Highland Life logo

Highland Life / News / Highland Council News / New Session Heralds the Opening of 3 New Primary Schools

New Session Heralds the Opening of 3 New Primary Schools

Issued: 13 Aug 2007

Three new schools will open their doors this week as 34,750 Highland nursery primary and secondary pupils begin the new school session.

Scotland's first purpose built Gaelic Medium School opens on Tuesday (14 August) at Slackbuie, near Inverness Royal Academy. The £4 million Bun-goil Ghaidhlig Inbhir Nis will be a focal point for Gaelic learning in the Inverness area, being available for a wide range of Gaelic-related events and performances. It will open with 100 pupils and 45 nursery pupils.

Also opening on Tueday is the nearby Inshes Primary School, Inverness. The £6.6 million school is the first new primary school to be built for a generation to accommodate a new community. Inshes will welcome 301 pupils from more than 20 schools, including 100 from Drakies.

And on Thursday, a new £4.7 million primary school opens at Cawdor. To mark the occasion, pupils will be led by a piper from the old school to the new school, which will feature hugely enhanced provision, including six classrooms, a nursery room and a multi purpose hall.

The schools are among 11 being built by Alpha Schools (Highland) Ltd, a consortium of Morrison PLC and Noble Fund Managers, in a second education PPP scheme, valued at £134 million.

Resolis and Culbokie primary schools opened in April of this year.

Next year; Portree High and Dingwall Academy will open in May; Kinlochleven Primary and Kinlochleven High School and Drummond School, Inverness, will open in June; and Millburn Academy, Inverness, will open in September.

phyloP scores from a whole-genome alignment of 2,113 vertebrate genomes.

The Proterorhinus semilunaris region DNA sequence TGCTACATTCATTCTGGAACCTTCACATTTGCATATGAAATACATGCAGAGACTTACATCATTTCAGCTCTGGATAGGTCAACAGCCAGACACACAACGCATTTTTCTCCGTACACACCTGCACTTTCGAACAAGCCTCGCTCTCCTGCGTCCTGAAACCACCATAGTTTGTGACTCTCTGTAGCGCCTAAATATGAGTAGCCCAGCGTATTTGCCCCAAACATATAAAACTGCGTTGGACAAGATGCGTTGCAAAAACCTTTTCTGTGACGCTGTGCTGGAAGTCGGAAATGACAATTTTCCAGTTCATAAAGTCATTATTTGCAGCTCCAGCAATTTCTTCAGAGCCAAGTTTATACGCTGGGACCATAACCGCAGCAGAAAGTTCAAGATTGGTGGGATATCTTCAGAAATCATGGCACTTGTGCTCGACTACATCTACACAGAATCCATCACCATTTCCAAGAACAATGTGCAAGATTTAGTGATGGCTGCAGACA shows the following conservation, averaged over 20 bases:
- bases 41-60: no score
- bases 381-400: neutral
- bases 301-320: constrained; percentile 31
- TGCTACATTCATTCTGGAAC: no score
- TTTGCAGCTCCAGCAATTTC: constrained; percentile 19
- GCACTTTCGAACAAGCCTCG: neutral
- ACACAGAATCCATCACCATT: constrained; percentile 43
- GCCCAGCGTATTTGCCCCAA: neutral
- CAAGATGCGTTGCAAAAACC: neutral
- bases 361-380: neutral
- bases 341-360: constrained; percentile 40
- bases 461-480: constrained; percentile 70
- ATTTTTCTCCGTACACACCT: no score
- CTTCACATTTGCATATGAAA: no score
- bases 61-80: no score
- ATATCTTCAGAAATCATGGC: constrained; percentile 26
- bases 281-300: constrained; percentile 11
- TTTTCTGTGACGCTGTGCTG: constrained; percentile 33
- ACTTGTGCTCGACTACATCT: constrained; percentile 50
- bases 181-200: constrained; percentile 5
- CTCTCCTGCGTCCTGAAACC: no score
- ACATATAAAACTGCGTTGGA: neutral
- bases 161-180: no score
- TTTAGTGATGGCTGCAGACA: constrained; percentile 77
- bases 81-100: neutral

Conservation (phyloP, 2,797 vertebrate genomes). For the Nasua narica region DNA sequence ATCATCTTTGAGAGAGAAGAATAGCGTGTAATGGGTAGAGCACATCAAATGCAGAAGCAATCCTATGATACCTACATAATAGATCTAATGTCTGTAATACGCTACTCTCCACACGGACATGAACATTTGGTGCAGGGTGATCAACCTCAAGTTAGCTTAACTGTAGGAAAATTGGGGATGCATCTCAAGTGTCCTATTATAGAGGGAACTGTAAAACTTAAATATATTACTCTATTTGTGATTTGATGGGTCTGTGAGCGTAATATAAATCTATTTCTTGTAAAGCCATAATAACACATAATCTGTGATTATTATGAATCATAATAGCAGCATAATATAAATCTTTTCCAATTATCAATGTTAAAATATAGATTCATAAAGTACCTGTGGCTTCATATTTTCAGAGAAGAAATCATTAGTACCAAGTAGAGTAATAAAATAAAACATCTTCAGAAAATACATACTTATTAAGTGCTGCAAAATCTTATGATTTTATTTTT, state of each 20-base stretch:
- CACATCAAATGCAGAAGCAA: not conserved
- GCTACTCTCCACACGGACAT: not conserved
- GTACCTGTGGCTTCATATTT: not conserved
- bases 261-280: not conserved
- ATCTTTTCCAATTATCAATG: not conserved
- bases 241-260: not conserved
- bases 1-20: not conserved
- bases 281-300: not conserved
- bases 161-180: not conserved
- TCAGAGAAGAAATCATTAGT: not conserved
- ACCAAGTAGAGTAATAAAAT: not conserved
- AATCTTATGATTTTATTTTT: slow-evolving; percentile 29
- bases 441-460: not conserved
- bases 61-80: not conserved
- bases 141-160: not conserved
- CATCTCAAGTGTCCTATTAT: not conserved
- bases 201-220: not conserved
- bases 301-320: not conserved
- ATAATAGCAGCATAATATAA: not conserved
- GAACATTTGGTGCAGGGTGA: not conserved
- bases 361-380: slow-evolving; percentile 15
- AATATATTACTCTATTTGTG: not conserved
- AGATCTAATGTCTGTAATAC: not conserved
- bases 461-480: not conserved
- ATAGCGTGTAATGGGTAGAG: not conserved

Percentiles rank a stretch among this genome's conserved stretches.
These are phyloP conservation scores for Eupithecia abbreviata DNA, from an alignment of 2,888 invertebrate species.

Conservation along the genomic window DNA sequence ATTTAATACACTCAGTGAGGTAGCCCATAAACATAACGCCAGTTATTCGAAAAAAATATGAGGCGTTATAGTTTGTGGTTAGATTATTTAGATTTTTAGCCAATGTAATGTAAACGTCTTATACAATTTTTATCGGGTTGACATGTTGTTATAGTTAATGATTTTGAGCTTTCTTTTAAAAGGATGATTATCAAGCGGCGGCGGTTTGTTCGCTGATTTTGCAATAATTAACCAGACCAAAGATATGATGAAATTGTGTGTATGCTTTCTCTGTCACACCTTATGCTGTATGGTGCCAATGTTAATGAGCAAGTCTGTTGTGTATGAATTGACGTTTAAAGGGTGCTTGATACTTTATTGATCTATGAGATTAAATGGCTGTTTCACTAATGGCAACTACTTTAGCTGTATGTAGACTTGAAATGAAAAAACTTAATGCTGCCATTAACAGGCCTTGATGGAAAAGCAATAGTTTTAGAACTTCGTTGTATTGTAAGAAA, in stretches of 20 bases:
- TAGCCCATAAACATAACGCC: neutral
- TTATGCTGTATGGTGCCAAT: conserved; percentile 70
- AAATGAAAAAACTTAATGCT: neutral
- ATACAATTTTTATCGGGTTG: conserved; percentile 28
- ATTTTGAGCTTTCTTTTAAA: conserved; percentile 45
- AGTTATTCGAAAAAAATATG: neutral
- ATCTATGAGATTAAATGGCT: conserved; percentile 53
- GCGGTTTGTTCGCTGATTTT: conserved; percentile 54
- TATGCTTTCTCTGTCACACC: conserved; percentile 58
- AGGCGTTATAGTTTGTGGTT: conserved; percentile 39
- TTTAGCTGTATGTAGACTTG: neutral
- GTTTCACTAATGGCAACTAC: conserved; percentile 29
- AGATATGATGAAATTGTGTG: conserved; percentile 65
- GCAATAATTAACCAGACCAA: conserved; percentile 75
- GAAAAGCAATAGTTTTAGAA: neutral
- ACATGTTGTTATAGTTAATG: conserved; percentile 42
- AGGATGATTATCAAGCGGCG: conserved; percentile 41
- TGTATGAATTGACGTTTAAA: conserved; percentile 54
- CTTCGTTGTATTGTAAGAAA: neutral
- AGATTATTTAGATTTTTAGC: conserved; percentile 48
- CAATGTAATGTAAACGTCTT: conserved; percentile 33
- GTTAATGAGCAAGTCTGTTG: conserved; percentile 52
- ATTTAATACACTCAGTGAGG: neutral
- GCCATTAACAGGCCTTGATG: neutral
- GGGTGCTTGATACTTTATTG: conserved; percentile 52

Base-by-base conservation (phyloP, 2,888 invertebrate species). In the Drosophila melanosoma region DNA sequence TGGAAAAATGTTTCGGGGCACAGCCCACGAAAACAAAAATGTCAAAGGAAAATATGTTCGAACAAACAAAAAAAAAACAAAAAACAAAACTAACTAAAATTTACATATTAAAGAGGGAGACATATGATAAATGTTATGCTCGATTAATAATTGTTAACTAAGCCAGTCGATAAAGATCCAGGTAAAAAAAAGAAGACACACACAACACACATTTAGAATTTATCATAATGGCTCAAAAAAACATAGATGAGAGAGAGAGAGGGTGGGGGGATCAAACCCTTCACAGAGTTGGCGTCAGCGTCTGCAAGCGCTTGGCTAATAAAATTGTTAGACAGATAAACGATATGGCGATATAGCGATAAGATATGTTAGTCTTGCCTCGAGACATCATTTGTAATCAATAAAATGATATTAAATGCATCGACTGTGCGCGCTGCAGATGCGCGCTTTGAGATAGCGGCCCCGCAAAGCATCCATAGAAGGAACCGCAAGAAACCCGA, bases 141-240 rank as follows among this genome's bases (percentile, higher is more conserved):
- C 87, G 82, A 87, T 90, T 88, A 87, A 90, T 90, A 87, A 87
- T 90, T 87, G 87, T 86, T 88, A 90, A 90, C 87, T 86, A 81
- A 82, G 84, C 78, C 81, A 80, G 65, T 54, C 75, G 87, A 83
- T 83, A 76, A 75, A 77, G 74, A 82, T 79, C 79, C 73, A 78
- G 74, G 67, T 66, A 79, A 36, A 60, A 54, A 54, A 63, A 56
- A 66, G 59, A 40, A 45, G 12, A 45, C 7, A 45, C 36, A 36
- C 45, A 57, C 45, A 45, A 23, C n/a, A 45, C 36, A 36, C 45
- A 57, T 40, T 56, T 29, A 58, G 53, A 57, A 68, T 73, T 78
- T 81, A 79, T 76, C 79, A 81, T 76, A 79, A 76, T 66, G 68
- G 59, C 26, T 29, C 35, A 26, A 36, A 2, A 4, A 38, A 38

Hugh Fraser, Director of Education Culture and Sport, said he was delighted with the opening of the three new schools.

He said: "We are delighted that these schools are coming on stream on time. It demonstrates our commitment to providing our communities with modern schools which are available to everyone in the community to use."

Meanwhile, a total of 129 probationer teachers start work in schools across the Highlands this week when pupils return to school following their summer break.

63 probationers have been allocated to secondary schools and 66 to primary schools ~ 19 in Caithness, 9 in Sutherland, 41 in Inverness, 23 in Ross and Cromarty, 12 in Nairn, 7 in Skye and Lochalsh, 15 in Lochaber, and 3 in Badenoch and Strathspey.

Three of the primary probationers will be teaching in Gaelic Medium schools, and two secondary probationers have been allocated to teach Gaelic in high schools.

Councillor Bren Gormley, Vice Chairman of the Council's Education, Culture and Sport Committee welcomed the probationer teachers at their induction day on Friday 10 August. He said: "I am delighted to welcome our new probationary teachers to Highland. This is a very exciting time in education and we have a real opportunity to make a difference to the lives of young people in the Highlands.

"I hope that all of our probationer teachers will have a positive experience on our schools and I wish them all the very best at the start of their career in this very important profession."

The probationer induction day is the first of four in-service training days throughout the year specifically allocated to probationer teacher induction and training.

© 2010 Highland Public Services Partnership.
Project part-financed by the European Union (European Regional Development Fund) within the INTERREG IIIB Northern Periphery Programme